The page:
People can end up needing guardians for all kinds of reasons. An accident could leave your sibling with a head injury that impairs his cognitive skills and puts him in a nursing home. Your mother may develop dementia toward the end of her life and no longer be able to make her own decisions. You may be asked to take on the responsibility for a young niece who suffers from an intellectual disability if her parents pass away.
Before you become anyone's legal guardian -- no matter how close your relationship or good your intentions -- you need to make certain you're ready for the responsibilities. Here are some questions you need to ask yourself before you decide:
1. Do you have the time?
Life can be complicated. If you're already overwhelmed with the responsibilities of your regular life, including your spouse, your children and your career, adding a guardianship into the picture may be more than you can handle. There's no shame in admitting that you don't have the time to handle the job.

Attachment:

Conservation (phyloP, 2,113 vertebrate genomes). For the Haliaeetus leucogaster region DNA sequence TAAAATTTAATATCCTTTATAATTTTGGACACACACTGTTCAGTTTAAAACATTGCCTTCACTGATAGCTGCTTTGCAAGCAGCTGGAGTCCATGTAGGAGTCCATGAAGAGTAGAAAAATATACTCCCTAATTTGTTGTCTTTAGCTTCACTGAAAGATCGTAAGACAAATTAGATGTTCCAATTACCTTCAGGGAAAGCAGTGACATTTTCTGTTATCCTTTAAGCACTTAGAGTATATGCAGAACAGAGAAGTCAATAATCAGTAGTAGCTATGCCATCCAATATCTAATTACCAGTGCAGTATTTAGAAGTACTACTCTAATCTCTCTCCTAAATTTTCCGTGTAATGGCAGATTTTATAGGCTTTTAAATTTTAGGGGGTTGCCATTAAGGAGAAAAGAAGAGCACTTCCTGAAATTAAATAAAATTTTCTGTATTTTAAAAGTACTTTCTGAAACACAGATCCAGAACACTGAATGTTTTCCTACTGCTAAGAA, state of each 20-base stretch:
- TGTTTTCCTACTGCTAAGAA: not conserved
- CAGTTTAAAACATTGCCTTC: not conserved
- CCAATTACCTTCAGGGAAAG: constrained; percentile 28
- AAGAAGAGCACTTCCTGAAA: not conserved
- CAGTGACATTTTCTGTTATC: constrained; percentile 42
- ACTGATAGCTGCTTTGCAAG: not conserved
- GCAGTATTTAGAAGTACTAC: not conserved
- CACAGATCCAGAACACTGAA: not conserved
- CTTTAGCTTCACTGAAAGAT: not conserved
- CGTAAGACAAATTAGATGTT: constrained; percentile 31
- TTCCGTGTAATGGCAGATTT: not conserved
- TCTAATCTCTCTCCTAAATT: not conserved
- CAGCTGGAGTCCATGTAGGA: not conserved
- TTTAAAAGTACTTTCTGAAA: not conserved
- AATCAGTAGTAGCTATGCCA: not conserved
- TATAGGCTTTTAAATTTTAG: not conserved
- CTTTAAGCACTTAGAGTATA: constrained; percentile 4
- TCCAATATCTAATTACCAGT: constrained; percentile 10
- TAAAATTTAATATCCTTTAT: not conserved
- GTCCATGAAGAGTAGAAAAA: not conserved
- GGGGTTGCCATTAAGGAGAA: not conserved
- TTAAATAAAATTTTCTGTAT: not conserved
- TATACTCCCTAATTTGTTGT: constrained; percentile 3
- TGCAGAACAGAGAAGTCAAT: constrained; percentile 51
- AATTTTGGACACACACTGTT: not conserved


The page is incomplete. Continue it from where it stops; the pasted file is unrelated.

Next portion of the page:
2. Is your life stable?
As a guardian, you have the job of making certain that your ward has a sustainable living situation and adequate care. You'll also need to make regular decisions about your ward's medical needs. That may be hard to do if you're unsettled in your own life. Trying to manage your ward's future could be impossible if you aren't even sure where your own path is going.
3. Are you organized enough?
As a guardian, you'll be required to give the court updates about your ward's living situation, medical state and assets. You may also be asked to show what type of services your ward is receiving for any medical condition. If paperwork isn't your thing, you may want to pass the guardianship to someone who can handle it.
If you answered, "Yes," to all of those questions, then you're probably ready to take on a guardianship if you're asked. For specific advice that's tailored to your situation, however, you'd be wise to get a little legal guidance.